John Prine Celebrated at BMI Troubadour Ceremony in Nashville
John Prine became only the second artist to receive the BMI Troubadour Award during an intimate dinner and ceremony Monday night at the music-rights management company’s headquarters in Nashville. An unofficial kickoff to AmericanaFest week, the event assembled some of the leading figures in the genre who count the folksinger-songwriter as a hero.
Following a speech that was expertly framed around Prine’s direct lyricism from Peter Cooper, senior director of the Country Music Hall of Fame and Museum, songwriter Brandy Clark took the stage as the first of the night’s performers, offering a reading of Prine’s 1986 ballad “Speed of the Sound of Loneliness.”
Gillian Welch and David Rawlings followed, delivering a rendition of “It’s a Big Old Goofy World” as Prine looked on. While Welch likened it to “driving someone else’s car with them in the passenger seat,” having the guest of honor at the table directly in front of the stage didn’t deter them from adding their own original verse to the song, poking fun at the “goofy stuff between [Prine’s] ears.”
“I didn’t write any extra verses,” said Brandi Carlile, appearing after Welch and Rawlings to sing Prine’s oft-covered “Angel From Montgomery.” “But I’m still honored to join the chorus of people who have sung this amazing song.” That list notably includes Bonnie Raitt, who cut a signature version of the tune in 1974 and offered her congratulations via a video message.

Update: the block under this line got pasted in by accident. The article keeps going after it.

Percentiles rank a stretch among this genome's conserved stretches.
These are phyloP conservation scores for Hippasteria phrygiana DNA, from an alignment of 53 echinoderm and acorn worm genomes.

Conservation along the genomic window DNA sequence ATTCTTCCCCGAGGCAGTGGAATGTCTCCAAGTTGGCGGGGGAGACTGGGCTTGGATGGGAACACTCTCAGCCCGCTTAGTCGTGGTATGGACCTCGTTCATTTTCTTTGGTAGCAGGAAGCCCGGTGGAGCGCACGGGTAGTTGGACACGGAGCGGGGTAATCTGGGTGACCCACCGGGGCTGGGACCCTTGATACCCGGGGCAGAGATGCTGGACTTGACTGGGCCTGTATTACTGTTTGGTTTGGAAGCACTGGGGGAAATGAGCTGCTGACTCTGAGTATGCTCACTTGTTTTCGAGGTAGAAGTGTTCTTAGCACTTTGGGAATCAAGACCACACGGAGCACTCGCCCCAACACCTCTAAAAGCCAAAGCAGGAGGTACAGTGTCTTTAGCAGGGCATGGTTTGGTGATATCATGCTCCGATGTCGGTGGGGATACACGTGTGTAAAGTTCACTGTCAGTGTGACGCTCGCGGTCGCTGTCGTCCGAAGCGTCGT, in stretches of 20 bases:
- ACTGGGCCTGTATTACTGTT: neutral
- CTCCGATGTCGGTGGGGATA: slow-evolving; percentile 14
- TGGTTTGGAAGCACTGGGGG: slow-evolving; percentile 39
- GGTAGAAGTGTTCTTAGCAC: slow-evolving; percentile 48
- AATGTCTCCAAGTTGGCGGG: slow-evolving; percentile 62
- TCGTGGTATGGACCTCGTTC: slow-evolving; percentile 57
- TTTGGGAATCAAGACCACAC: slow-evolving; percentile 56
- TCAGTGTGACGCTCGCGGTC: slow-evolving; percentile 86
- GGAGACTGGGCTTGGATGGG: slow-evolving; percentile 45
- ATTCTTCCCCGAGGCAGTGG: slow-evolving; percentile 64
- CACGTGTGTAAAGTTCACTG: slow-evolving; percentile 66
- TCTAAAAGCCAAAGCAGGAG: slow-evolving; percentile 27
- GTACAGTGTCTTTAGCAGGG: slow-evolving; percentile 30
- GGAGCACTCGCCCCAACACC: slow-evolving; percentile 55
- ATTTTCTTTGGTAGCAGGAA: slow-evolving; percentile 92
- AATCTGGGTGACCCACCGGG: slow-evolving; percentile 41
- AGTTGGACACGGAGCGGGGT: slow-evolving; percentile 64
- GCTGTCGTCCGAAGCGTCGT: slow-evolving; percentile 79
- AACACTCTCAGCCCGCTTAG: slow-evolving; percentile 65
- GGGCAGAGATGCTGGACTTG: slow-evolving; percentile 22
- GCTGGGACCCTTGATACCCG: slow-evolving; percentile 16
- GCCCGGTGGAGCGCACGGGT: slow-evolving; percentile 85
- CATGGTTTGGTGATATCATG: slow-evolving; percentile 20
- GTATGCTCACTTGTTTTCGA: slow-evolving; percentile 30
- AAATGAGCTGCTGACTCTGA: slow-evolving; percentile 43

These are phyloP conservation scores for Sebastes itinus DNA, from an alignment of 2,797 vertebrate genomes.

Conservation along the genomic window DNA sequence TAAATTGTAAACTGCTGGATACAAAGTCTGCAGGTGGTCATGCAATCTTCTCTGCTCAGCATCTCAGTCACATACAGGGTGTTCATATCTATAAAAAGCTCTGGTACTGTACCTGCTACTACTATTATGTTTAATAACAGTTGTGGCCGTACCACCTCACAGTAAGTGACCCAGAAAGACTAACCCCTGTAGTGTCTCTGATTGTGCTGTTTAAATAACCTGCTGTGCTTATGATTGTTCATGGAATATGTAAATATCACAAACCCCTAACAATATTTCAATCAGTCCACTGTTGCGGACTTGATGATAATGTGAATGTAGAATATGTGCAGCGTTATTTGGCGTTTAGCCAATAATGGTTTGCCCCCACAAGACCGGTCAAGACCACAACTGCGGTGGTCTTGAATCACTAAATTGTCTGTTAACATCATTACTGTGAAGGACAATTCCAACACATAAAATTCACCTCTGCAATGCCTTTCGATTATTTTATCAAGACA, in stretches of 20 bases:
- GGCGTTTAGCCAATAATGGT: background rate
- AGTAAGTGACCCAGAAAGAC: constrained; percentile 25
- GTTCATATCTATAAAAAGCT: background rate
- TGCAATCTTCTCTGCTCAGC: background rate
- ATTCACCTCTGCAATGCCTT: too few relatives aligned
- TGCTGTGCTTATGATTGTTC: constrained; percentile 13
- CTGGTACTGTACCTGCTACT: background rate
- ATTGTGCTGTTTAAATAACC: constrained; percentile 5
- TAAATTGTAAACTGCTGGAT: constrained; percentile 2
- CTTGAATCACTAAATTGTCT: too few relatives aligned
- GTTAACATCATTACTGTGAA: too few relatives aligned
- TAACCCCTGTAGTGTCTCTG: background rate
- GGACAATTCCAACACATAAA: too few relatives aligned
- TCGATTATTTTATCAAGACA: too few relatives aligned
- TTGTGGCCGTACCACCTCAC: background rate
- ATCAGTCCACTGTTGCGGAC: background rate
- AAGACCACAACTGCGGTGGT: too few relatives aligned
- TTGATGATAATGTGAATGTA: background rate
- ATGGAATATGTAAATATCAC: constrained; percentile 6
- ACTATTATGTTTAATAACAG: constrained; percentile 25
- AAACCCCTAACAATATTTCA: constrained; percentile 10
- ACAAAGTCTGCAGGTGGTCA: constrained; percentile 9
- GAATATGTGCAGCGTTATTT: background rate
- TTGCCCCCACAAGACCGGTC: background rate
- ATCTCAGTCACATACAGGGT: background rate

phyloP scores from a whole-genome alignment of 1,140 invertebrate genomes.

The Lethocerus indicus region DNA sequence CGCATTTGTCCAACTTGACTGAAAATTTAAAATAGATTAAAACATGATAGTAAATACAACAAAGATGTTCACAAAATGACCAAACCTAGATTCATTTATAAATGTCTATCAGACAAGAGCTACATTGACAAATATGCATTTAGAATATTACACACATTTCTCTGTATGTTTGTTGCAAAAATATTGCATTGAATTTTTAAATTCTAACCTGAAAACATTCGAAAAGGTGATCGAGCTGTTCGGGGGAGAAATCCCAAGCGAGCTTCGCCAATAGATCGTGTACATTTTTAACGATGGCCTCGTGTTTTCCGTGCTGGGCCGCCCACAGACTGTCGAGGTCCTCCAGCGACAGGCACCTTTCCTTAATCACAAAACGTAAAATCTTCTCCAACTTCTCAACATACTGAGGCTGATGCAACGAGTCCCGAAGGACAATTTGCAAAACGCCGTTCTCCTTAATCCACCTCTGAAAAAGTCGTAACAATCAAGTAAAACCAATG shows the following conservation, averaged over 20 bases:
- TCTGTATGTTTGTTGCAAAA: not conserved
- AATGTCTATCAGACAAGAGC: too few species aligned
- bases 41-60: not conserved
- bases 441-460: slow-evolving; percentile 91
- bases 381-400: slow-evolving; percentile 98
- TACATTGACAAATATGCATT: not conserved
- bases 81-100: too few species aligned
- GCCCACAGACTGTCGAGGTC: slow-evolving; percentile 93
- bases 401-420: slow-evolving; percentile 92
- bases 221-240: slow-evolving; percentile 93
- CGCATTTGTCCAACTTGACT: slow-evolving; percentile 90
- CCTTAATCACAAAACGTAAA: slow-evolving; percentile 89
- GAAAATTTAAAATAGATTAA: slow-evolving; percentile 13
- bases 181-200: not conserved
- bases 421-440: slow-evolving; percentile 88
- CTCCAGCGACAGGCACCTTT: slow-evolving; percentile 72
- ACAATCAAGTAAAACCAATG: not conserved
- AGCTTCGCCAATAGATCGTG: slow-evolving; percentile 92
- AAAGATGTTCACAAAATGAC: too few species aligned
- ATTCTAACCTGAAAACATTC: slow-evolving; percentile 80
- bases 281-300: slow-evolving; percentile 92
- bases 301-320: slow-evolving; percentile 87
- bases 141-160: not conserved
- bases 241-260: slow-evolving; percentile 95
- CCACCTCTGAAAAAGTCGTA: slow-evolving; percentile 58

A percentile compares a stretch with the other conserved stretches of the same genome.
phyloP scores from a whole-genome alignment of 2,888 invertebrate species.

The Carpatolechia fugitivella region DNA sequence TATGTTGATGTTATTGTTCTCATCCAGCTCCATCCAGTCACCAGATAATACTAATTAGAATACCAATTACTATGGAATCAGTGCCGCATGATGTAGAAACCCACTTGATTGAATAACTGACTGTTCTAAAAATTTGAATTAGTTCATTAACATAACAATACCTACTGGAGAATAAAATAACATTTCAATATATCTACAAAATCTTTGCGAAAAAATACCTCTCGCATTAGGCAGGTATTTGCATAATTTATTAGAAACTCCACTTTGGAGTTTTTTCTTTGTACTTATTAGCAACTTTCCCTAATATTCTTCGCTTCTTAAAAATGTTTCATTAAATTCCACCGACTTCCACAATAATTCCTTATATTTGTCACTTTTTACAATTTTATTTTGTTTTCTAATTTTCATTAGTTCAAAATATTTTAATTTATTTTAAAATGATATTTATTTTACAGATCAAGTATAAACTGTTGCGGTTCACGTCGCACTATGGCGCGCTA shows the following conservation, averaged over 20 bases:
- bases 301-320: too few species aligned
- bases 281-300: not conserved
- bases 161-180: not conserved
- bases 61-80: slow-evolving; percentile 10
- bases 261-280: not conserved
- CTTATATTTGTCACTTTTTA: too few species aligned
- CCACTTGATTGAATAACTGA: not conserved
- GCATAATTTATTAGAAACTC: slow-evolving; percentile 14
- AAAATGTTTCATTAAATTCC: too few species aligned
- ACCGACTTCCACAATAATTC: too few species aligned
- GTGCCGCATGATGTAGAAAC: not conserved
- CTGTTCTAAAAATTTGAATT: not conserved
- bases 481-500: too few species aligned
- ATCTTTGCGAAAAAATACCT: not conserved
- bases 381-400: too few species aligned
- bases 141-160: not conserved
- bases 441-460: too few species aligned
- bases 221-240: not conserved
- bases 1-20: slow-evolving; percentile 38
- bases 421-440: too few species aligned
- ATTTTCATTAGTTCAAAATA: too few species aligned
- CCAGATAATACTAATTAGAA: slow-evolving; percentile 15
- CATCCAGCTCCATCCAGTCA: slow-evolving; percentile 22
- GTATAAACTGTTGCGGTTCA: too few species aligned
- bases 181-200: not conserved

Kacey Musgraves brought her full band — “the Kacey Musgraves Orchestra,” quipped the ceremony’s host Jody Williams, BMI’s vice-president of creative in Nashville — to re-create “I Just Want to Dance With You,” a song that George Strait turned into a Number One country hit in 1998. Musgraves recalled how she struck up a friendship with “John ‘Motherfucking’ Prine” after asking if she could “burn one” with him at the Station Inn 10 years ago.
The evening concluded with Robert Earl Keen — the inaugural recipient of the Troubadour Award — performing “Hello in There,” off Prine’s 1971 self-titled debut. “I can’t remember a time when I didn’t know one of your songs,” he said, going on to present Prine with the Troubadour honor: a silver cup and a custom Martin guitar.
Prine is a central figure to this week’s Americana Music Festival and Conference in Nashville, where he’s nominated for Artist of the Year at Wednesday night’s Americana Honors and Awards.
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